It is important to officially define the areas of Canada that are infested with EAB, as this allows areas in Canada that are not infested with the insect to continue to export ash nursery stock and forest products to our trading partners.

Any proposed changes to regulated areas are based on surveillance results and recommendations from the science community.

Where are the regulated areas for the emerald ash borer in Canada?

Regulated articles such as ash tree materials and firewood of all species cannot be removed from these areas without prior permission from the CFIA.

What items are restricted from leaving regulated areas?

Regulated articles include the following:

  • ash nursery stock
  • ash trees
  • ash logs
  • ash wood
  • rough lumber (including pallets and other wood packaging materials containing ash, wood, bark, wood chips or bark chips from ash trees)
  • firewood of all tree species

Vehicles that were used to carry any of these items are also regulated.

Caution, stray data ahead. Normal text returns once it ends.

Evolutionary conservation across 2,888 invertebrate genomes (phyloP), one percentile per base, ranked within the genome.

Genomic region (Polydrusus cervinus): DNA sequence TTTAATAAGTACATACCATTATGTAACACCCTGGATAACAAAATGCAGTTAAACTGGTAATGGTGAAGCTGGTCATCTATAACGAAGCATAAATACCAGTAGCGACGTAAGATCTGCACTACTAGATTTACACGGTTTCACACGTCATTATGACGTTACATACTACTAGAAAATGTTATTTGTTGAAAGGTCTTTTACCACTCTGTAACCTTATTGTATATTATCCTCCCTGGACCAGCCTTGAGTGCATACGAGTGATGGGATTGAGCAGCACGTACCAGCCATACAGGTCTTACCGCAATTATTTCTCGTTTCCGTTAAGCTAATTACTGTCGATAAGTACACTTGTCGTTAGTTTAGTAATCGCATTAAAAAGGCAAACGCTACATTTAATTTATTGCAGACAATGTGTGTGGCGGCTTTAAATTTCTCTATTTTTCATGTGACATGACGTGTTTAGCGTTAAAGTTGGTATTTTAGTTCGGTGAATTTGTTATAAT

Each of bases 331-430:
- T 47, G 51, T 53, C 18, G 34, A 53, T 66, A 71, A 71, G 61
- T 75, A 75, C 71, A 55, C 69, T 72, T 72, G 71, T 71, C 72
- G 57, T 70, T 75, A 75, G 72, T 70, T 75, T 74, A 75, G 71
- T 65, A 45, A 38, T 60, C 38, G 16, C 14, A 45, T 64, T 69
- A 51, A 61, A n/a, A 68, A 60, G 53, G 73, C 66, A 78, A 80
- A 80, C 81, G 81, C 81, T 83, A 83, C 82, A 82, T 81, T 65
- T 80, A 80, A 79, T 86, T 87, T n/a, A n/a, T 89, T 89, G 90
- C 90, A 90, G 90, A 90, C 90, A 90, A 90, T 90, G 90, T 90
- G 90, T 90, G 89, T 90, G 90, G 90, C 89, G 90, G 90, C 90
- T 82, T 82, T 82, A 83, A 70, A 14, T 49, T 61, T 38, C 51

Moving these materials from regulated areas is permitted only if the following conditions are met:

  • the materials have been treated to kill or remove all life stages of the emerald ash borer, and
  • written permission has been obtained from a CFIA inspector.

Domestic movement requirements for ash products, as well as import conditions, are outlined in the CFIA policy directive D-03-08: Phytosanitary Requirements to Prevent the Introduction Into and Spread Within Canada of the Emerald Ash Borer, Agrilus planipennis (Fairmaire). The directive also provides information on the voluntary Emerald Ash Borer Approved Facility Compliance Program. The program has been developed to mitigate the spread of the emerald ash borer in Canada while facilitating the domestic movement and importation of regulated articles from the continental United States.

Are there fines for moving wood from a regulated area?

Yes, you can be fined for moving wood from a regulated area. Under the authority of the Plant Protection Act, restrictions are put in place to prevent movement of materials that may spread federally regulated pests such as the emerald ash borer. The methods used do not necessarily relate to the volume involved.

There are two types of penalties that can be issued for those who violate the Plant Protection Act: